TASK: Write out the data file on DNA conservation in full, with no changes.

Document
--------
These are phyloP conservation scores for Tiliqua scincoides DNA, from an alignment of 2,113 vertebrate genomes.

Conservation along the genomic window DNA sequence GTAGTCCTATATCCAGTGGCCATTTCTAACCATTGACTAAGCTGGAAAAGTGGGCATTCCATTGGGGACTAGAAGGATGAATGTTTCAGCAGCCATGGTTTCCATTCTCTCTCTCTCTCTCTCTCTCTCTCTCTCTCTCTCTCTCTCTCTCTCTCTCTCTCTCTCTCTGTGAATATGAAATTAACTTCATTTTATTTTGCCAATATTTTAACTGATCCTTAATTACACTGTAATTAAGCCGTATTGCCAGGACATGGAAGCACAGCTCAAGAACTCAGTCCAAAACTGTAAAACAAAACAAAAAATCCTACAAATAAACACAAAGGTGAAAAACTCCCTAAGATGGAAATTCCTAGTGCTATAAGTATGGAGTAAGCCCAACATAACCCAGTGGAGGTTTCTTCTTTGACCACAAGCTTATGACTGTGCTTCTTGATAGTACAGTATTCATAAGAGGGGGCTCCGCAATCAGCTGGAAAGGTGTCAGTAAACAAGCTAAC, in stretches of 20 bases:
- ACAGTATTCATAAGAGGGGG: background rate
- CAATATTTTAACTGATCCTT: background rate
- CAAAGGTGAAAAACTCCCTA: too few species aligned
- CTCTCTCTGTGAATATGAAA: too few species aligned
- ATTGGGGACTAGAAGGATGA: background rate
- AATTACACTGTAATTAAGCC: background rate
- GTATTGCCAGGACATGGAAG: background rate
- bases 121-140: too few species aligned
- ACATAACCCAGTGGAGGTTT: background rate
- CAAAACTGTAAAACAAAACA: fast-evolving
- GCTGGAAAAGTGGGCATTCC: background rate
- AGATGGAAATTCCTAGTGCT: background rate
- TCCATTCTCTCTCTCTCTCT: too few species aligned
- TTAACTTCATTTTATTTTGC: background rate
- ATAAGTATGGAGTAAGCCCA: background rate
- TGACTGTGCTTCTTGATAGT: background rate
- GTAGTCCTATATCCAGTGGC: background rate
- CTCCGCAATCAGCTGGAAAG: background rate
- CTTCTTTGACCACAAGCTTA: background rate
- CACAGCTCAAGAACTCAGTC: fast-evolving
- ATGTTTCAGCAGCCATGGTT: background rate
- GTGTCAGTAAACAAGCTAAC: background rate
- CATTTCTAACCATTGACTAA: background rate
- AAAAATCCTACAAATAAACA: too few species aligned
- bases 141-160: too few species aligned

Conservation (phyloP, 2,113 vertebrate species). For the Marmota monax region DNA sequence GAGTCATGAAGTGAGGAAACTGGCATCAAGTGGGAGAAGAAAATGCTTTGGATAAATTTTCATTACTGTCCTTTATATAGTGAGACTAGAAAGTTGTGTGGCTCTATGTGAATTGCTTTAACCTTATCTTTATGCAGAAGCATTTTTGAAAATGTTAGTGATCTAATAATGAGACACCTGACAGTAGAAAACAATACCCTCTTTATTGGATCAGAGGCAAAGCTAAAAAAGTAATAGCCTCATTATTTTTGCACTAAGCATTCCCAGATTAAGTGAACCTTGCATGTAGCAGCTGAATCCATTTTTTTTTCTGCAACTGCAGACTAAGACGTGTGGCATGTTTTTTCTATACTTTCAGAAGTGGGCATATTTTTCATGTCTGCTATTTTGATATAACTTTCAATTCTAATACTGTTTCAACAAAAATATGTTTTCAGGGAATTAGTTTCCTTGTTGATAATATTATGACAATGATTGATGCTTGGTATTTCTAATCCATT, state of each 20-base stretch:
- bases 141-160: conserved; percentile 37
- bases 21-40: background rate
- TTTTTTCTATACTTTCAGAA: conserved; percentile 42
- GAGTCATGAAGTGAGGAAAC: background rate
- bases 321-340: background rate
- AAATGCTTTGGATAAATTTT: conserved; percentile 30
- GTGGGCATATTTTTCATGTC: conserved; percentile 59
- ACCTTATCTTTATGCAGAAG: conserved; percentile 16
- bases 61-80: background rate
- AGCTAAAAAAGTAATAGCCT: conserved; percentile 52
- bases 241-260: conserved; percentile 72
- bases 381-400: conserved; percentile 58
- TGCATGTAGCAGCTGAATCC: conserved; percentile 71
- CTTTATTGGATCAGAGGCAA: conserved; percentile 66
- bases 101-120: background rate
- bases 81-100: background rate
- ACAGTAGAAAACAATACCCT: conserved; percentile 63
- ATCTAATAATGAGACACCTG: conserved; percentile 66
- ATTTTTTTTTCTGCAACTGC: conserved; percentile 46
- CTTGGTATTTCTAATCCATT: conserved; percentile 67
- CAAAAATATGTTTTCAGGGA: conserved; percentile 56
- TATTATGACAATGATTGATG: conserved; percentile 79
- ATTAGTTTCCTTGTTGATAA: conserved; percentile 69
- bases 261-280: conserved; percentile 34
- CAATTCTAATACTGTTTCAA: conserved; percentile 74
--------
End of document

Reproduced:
These are phyloP conservation scores for Tiliqua scincoides DNA, from an alignment of 2,113 vertebrate genomes.

Conservation along the genomic window DNA sequence GTAGTCCTATATCCAGTGGCCATTTCTAACCATTGACTAAGCTGGAAAAGTGGGCATTCCATTGGGGACTAGAAGGATGAATGTTTCAGCAGCCATGGTTTCCATTCTCTCTCTCTCTCTCTCTCTCTCTCTCTCTCTCTCTCTCTCTCTCTCTCTCTCTCTCTCTCTGTGAATATGAAATTAACTTCATTTTATTTTGCCAATATTTTAACTGATCCTTAATTACACTGTAATTAAGCCGTATTGCCAGGACATGGAAGCACAGCTCAAGAACTCAGTCCAAAACTGTAAAACAAAACAAAAAATCCTACAAATAAACACAAAGGTGAAAAACTCCCTAAGATGGAAATTCCTAGTGCTATAAGTATGGAGTAAGCCCAACATAACCCAGTGGAGGTTTCTTCTTTGACCACAAGCTTATGACTGTGCTTCTTGATAGTACAGTATTCATAAGAGGGGGCTCCGCAATCAGCTGGAAAGGTGTCAGTAAACAAGCTAAC, in stretches of 20 bases:
- ACAGTATTCATAAGAGGGGG: background rate
- CAATATTTTAACTGATCCTT: background rate
- CAAAGGTGAAAAACTCCCTA: too few species aligned
- CTCTCTCTGTGAATATGAAA: too few species aligned
- ATTGGGGACTAGAAGGATGA: background rate
- AATTACACTGTAATTAAGCC: background rate
- GTATTGCCAGGACATGGAAG: background rate
- bases 121-140: too few species aligned
- ACATAACCCAGTGGAGGTTT: background rate
- CAAAACTGTAAAACAAAACA: fast-evolving
- GCTGGAAAAGTGGGCATTCC: background rate
- AGATGGAAATTCCTAGTGCT: background rate
- TCCATTCTCTCTCTCTCTCT: too few species aligned
- TTAACTTCATTTTATTTTGC: background rate
- ATAAGTATGGAGTAAGCCCA: background rate
- TGACTGTGCTTCTTGATAGT: background rate
- GTAGTCCTATATCCAGTGGC: background rate
- CTCCGCAATCAGCTGGAAAG: background rate
- CTTCTTTGACCACAAGCTTA: background rate
- CACAGCTCAAGAACTCAGTC: fast-evolving
- ATGTTTCAGCAGCCATGGTT: background rate
- GTGTCAGTAAACAAGCTAAC: background rate
- CATTTCTAACCATTGACTAA: background rate
- AAAAATCCTACAAATAAACA: too few species aligned
- bases 141-160: too few species aligned

Conservation (phyloP, 2,113 vertebrate species). For the Marmota monax region DNA sequence GAGTCATGAAGTGAGGAAACTGGCATCAAGTGGGAGAAGAAAATGCTTTGGATAAATTTTCATTACTGTCCTTTATATAGTGAGACTAGAAAGTTGTGTGGCTCTATGTGAATTGCTTTAACCTTATCTTTATGCAGAAGCATTTTTGAAAATGTTAGTGATCTAATAATGAGACACCTGACAGTAGAAAACAATACCCTCTTTATTGGATCAGAGGCAAAGCTAAAAAAGTAATAGCCTCATTATTTTTGCACTAAGCATTCCCAGATTAAGTGAACCTTGCATGTAGCAGCTGAATCCATTTTTTTTTCTGCAACTGCAGACTAAGACGTGTGGCATGTTTTTTCTATACTTTCAGAAGTGGGCATATTTTTCATGTCTGCTATTTTGATATAACTTTCAATTCTAATACTGTTTCAACAAAAATATGTTTTCAGGGAATTAGTTTCCTTGTTGATAATATTATGACAATGATTGATGCTTGGTATTTCTAATCCATT, state of each 20-base stretch:
- bases 141-160: conserved; percentile 37
- bases 21-40: background rate
- TTTTTTCTATACTTTCAGAA: conserved; percentile 42
- GAGTCATGAAGTGAGGAAAC: background rate
- bases 321-340: background rate
- AAATGCTTTGGATAAATTTT: conserved; percentile 30
- GTGGGCATATTTTTCATGTC: conserved; percentile 59
- ACCTTATCTTTATGCAGAAG: conserved; percentile 16
- bases 61-80: background rate
- AGCTAAAAAAGTAATAGCCT: conserved; percentile 52
- bases 241-260: conserved; percentile 72
- bases 381-400: conserved; percentile 58
- TGCATGTAGCAGCTGAATCC: conserved; percentile 71
- CTTTATTGGATCAGAGGCAA: conserved; percentile 66
- bases 101-120: background rate
- bases 81-100: background rate
- ACAGTAGAAAACAATACCCT: conserved; percentile 63
- ATCTAATAATGAGACACCTG: conserved; percentile 66
- ATTTTTTTTTCTGCAACTGC: conserved; percentile 46
- CTTGGTATTTCTAATCCATT: conserved; percentile 67
- CAAAAATATGTTTTCAGGGA: conserved; percentile 56
- TATTATGACAATGATTGATG: conserved; percentile 79
- ATTAGTTTCCTTGTTGATAA: conserved; percentile 69
- bases 261-280: conserved; percentile 34
- CAATTCTAATACTGTTTCAA: conserved; percentile 74